Chest Keloids Surgery: How It Works

Posted by The Keloid Plastic Surgery Center

Our team of keloid experts at Miami Beach specializes in treating chest keloids and providing comprehensive solutions.

Chest keloids often emerge post-heart surgery due to abnormal tissue growth. This guide delves into their formation, distinguishes them from hypertrophic scars, and outlines various treatment options. With insights from experts like Dr. Mendez and Dr. Salloum, we emphasize the importance of tailored treatments for the best results.

Understanding Chest Keloid Scars After Heart Surgery

Keloid scars are a type of scar that develops excessively due to abnormal healing and overgrowth of tissue, often years post-surgery. An individual who has undergone surgery for congenital heart disease or other conditions might develop a surgical scar on their chest region that could potentially morph into a keloid scar. The formation of such scars is a complex process. After the heart surgery, the body works diligently to repair the traumatized tissues at the site, leading to scar formation. While some scars may appear thin and pale, others could gravitate towards becoming hypertrophic scars or possibly keloid scars.

Understanding the potential for a surgical scar to become a keloid is crucial, particularly for those undergoing heart surgery. This comprehension can guide preventive measures and interventions. It’s always beneficial to consult with your doctor about the potential risks and treatment options available to manage and mitigate this type of scar after heart surgery.

Differences Between Keloid and Hypertrophic Scars

Keloid and hypertrophic scarring frequently get mistaken as they share some similarities. However, there are significant differences between them. A hypertrophic scar is a type of scar characterized by it being raised, red, and contained within the initial injury site. After an injury, our bodies work on healing the wound, with a particular focus on rebuilding the skin architecture. But in some cases, as with hypertrophic scar formation, this healing process goes overboard, resulting in a raised scar. Unlike keloid, these scars do not extend beyond the initial wound.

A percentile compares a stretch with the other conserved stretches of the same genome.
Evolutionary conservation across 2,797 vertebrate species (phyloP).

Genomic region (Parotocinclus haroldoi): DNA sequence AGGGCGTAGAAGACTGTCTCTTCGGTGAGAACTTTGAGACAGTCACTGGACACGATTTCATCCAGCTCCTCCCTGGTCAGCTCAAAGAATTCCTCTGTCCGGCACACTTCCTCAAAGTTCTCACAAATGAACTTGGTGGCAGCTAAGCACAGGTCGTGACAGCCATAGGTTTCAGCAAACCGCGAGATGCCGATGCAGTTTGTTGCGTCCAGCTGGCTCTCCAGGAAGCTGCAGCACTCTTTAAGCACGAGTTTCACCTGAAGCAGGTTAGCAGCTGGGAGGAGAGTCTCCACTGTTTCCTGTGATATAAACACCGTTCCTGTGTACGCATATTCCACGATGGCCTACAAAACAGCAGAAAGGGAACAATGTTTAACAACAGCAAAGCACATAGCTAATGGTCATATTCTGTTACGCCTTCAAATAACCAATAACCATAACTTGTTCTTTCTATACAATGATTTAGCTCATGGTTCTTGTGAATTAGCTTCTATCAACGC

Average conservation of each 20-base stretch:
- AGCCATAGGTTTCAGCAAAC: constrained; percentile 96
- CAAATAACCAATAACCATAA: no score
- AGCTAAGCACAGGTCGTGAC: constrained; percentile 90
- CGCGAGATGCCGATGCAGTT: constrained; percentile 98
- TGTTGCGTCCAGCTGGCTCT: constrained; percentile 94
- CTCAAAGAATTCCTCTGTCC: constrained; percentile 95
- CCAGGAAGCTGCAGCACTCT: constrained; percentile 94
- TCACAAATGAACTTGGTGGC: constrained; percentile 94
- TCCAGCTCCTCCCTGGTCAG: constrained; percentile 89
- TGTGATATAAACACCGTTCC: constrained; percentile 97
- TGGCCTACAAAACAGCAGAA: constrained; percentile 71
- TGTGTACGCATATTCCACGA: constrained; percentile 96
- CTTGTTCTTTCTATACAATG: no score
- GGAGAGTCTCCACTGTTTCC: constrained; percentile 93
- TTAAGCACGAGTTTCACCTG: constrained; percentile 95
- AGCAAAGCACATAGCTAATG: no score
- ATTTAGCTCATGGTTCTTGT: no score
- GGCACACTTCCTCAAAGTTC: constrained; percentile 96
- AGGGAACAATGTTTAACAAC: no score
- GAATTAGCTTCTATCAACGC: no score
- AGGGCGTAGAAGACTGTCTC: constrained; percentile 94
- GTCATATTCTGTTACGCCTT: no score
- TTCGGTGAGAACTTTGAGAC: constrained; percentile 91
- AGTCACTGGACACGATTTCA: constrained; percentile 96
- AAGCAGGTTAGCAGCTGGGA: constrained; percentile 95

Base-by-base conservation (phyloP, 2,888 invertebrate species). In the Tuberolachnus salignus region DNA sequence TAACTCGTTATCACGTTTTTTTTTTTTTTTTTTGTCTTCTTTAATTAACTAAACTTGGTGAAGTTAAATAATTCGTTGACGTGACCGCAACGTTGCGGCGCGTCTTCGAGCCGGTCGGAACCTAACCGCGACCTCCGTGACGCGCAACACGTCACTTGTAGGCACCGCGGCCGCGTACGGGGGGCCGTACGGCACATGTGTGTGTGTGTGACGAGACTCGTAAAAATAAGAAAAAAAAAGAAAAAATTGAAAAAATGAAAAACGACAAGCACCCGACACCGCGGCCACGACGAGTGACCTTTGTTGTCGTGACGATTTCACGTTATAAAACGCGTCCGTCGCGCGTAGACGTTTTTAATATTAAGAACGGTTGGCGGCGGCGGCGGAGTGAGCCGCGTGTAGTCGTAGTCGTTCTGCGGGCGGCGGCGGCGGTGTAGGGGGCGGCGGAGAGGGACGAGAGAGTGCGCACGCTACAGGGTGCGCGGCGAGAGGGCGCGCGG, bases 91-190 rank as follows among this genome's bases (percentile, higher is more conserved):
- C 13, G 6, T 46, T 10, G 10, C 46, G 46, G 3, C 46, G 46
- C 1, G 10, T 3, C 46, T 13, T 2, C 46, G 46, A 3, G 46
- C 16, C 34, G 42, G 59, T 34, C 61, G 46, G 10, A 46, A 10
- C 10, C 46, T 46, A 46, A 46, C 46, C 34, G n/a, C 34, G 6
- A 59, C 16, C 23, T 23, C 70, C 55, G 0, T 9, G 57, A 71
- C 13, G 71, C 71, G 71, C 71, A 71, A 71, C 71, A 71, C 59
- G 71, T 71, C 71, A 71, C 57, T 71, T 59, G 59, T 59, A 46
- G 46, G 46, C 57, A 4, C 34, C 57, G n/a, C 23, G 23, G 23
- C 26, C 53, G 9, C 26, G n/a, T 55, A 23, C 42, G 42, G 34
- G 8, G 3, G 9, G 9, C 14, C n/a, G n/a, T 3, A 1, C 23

Keloid scars, on the other hand, go beyond the original injury site. They are the result of an overly energetic healing process that leads to excessive collagen production. This is why keloids are significantly raised and larger than the original wound. These types of scars often tend to be itchy and painful. Keloid scars are not confined to the area of injury, often expanding to cover a considerable portion of the normal skin.

An Overview of Keloid Removal Treatments

There are numerous treatment methods to remove a heart surgery scar available for patients dealing with keloid scars. This type of scar, characterized by an abnormal overgrowth of tissue at the site of an injury, can be particularly challenging to treat.

Silicone Sheeting and Pressure Therapy 

One of the first-line treatments often recommended is silicone gel sheeting. This comprises placing thin, flexible sheets of silicone gel on the scar surface. Used consistently, it can help flatten and reduce the appearance of the scar. Another commonly used therapy is pressure therapy. Patients use specifically designed garments or bandages, often known as pressure dressings, to apply consistent pressure to the keloid.